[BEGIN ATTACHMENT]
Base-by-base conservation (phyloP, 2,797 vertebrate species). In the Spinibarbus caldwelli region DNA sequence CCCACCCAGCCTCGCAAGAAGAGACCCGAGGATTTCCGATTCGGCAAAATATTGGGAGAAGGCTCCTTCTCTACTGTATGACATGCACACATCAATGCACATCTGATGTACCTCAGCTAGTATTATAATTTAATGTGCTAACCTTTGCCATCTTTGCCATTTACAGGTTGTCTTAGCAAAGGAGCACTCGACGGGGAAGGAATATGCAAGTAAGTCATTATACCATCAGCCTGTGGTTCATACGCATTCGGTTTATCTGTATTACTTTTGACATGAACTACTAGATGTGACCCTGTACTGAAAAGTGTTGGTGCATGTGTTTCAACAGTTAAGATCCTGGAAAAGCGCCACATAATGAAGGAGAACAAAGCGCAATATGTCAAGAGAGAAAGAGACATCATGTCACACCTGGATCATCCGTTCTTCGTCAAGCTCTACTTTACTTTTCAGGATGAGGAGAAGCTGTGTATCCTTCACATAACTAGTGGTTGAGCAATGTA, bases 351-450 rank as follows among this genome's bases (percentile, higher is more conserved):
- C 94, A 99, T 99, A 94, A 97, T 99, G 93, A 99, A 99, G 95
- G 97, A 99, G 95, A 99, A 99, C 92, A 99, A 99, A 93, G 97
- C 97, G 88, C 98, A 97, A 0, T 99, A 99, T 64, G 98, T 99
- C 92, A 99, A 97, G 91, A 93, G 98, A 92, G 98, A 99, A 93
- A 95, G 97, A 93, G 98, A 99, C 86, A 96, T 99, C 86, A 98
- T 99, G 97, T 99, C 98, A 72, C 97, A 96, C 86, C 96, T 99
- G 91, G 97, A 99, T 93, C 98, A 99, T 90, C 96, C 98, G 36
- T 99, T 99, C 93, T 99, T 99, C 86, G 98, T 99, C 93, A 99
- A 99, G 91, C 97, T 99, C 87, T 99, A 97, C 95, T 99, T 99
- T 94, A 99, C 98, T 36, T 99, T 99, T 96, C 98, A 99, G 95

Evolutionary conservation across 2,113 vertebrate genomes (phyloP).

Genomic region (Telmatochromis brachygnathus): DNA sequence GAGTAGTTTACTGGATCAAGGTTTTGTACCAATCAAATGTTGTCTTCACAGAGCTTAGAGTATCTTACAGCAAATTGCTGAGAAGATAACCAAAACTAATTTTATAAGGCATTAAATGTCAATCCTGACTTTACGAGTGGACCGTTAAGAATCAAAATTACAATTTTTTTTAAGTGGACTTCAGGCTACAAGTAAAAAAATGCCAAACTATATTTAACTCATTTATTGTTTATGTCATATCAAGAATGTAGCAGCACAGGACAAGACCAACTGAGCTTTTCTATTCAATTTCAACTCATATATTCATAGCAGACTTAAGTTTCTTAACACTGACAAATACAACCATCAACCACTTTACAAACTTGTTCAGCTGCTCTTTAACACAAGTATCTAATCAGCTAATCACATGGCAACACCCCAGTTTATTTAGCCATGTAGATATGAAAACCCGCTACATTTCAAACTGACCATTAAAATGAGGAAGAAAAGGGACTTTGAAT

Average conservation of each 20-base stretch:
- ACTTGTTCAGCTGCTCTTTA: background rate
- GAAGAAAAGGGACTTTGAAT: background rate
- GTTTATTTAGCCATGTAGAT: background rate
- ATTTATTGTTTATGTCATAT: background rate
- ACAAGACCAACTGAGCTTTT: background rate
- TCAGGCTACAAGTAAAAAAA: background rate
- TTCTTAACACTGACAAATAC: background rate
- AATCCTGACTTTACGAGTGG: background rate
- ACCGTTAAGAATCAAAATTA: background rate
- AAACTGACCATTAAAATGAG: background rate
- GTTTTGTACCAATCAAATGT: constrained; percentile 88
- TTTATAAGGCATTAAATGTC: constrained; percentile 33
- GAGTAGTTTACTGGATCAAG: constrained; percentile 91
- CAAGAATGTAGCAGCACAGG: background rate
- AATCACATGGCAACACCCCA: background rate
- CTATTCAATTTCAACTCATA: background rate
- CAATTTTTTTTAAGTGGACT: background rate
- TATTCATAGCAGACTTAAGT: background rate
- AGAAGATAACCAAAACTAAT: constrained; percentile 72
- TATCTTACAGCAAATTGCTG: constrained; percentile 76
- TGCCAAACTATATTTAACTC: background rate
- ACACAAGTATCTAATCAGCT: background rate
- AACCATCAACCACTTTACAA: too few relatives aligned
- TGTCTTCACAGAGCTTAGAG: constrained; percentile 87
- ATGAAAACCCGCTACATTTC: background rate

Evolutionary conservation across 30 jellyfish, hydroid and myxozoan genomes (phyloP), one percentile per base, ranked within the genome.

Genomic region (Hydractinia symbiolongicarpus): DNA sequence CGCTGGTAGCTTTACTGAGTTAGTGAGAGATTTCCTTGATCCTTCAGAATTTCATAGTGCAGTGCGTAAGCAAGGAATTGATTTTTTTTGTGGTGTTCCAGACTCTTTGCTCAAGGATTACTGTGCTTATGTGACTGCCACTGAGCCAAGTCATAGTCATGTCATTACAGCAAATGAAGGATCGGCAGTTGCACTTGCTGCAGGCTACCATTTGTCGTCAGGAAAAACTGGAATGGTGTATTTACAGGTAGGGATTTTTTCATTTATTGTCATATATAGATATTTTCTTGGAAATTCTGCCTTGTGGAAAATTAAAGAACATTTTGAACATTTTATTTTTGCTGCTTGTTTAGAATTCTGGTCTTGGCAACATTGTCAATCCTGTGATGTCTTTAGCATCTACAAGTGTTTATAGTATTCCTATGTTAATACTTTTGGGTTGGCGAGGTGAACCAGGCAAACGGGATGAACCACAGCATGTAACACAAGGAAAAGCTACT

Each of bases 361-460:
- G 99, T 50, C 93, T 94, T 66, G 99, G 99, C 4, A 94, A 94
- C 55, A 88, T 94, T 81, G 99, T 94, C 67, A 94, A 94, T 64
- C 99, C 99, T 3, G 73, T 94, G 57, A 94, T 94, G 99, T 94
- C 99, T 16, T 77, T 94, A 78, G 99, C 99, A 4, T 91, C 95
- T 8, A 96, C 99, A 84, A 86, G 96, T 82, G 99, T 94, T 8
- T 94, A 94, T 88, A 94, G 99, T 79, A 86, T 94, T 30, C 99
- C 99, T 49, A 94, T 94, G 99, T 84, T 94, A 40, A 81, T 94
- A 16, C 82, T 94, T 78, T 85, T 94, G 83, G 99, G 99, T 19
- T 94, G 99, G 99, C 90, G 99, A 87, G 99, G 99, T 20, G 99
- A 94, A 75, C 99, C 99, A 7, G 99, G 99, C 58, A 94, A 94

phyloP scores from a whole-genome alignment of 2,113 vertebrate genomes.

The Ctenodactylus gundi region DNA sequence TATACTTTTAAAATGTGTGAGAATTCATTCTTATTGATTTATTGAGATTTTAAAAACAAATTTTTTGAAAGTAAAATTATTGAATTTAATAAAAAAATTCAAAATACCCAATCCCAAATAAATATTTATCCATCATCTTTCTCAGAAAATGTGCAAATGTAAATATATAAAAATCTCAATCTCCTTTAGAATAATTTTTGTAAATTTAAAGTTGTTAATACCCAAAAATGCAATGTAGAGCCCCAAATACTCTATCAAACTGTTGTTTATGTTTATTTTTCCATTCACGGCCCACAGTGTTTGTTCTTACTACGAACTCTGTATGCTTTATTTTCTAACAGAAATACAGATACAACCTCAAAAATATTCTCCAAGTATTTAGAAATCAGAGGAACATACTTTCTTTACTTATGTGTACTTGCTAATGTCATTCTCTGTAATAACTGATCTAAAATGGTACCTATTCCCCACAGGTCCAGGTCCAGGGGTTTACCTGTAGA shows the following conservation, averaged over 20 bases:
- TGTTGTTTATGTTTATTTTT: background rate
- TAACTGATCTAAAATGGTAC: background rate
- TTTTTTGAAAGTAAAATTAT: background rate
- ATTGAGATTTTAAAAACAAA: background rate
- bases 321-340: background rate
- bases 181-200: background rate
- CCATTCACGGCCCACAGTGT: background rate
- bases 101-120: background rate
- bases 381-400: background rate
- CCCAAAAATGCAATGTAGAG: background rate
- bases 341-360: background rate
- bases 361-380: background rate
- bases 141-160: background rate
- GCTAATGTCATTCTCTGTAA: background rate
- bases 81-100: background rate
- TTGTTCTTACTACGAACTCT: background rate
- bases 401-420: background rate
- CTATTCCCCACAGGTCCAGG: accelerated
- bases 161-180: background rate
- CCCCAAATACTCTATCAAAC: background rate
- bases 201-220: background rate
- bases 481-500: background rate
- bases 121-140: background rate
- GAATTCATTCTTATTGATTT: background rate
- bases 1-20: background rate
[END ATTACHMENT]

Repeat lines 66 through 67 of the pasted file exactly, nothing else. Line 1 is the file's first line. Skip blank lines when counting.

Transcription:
- bases 361-380: background rate
- bases 141-160: background rate